Many sectors of the creative industry now follow the peanut-payment model where a creative’s work is sold for pennies off the basis that it sells 1000s of times.

We all use sites like Flaticon, Freepik and iStockphoto for example, to buy stuff for next to nothing, but it’s getting out of hand.

To give you a real-life example, I used to contribute to iStockphoto back in the 00s.

  • When I signed up, I loved the community, the people and the whole ethos
  • I added as many illustrations as I could over a several-year period
  • When I started, I made $0.20 USD per download (I was getting paid)
  • Through valuing the work, iStock commanded higher and higher fees per file – later on, I was making $10 USD for the same file
  • Then Getty bought it
  • Fast-forward to now, and guess what? I am back to making less than $0.20 USD per file sold.

Getty doesn’t give a flying-fuck about me, and why should they? There are 1000s of other contributors falling over themselves to make a pittance.

What I create isn’t important for these types of sites; it’s an asset.

It’s one of many millions on there, so it’s disposable – no one would blink an eye if I deleted the entire 4,000+ collection of files I have on iStockphoto.

Luckily for me, I saw this coming (it happened a long time back), so I stopped contributing and did something better.

It’s ok to work for free sometimes, for the right cause.

Over at Toast, we donate £3000 of our time at Christmas to a worthy cause that needs some help.

It might be rebuilding their website or redoing their branding, but they get it for free.

We still treat it like a commercial project though, with deadlines and internal budgets.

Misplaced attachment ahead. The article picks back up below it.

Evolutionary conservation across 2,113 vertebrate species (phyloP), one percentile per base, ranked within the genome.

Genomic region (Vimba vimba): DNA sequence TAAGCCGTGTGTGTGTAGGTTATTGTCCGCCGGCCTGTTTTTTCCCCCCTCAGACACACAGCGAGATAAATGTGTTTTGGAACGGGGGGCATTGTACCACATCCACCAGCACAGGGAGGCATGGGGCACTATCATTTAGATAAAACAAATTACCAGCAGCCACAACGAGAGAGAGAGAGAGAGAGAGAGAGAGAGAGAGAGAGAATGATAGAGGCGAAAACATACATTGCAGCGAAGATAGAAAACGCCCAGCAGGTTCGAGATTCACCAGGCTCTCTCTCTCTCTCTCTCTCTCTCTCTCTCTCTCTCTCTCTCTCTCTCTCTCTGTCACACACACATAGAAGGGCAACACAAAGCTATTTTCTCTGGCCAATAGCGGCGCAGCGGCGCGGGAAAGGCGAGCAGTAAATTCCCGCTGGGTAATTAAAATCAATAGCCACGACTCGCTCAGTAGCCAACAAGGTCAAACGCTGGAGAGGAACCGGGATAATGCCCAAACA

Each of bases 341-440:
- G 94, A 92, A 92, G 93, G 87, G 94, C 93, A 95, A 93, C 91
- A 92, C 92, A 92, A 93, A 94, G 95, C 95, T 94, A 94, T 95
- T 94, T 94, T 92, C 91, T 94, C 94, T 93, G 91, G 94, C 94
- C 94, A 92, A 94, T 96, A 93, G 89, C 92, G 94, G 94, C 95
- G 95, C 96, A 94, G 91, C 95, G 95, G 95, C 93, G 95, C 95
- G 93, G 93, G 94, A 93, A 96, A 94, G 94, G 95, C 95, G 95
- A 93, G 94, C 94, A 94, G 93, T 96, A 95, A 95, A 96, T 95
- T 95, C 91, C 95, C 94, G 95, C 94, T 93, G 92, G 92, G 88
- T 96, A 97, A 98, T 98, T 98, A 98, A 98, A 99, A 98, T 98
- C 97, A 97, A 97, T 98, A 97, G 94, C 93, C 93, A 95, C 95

We get our recompense by firstly doing something awesome for a local good cause, and secondly, we do try and get some positive local PR out of the exercise.

Charities and non-profits are often somewhere where it’s good to ‘volunteer’.

Volunteering your time doesn’t always mean doing something other than your day job.

It can be of huge help to small charities to volunteer your time to either design, develop or consult.

This stuff is also very rewarding, but it should still be treated like any commercial project you work on and should never become a time-drain.

So why do people work for free?

When you are starting out, it can be very tempting to take on a project in return for the exposure it will get you.

Some people just like the ‘likes’ and shares.

For others, it’s part of a bigger plan to get somewhere else; this is fine, but the plan can’t be to keep giving work away for free.

Portfolio sites like Behance and Dribbble are great, but don’t forget you are also working for these sites when you are uploading your own hard work to them – visitor numbers and traffic make money for these sites – it’s a trade-off between the exposure you might get and the returns they get for everyone giving them free content.

It’s true that clients look on these sites for potential creatives, but you are spending time making their site better, not yours.

Stop working for free.

Concentrate on your blog, your promotion and your SEO, not anyone else.

Don’t ever be tempted to work for free, and if you are a client, never ask me to do it otherwise, it will be a short conversation.

It may be easy to say as I have been in the business for a long time, but I never worked for free; I may have worked for not much, but I still got paid for my work.

Do the same, and you will build value in your brand rather than someone else.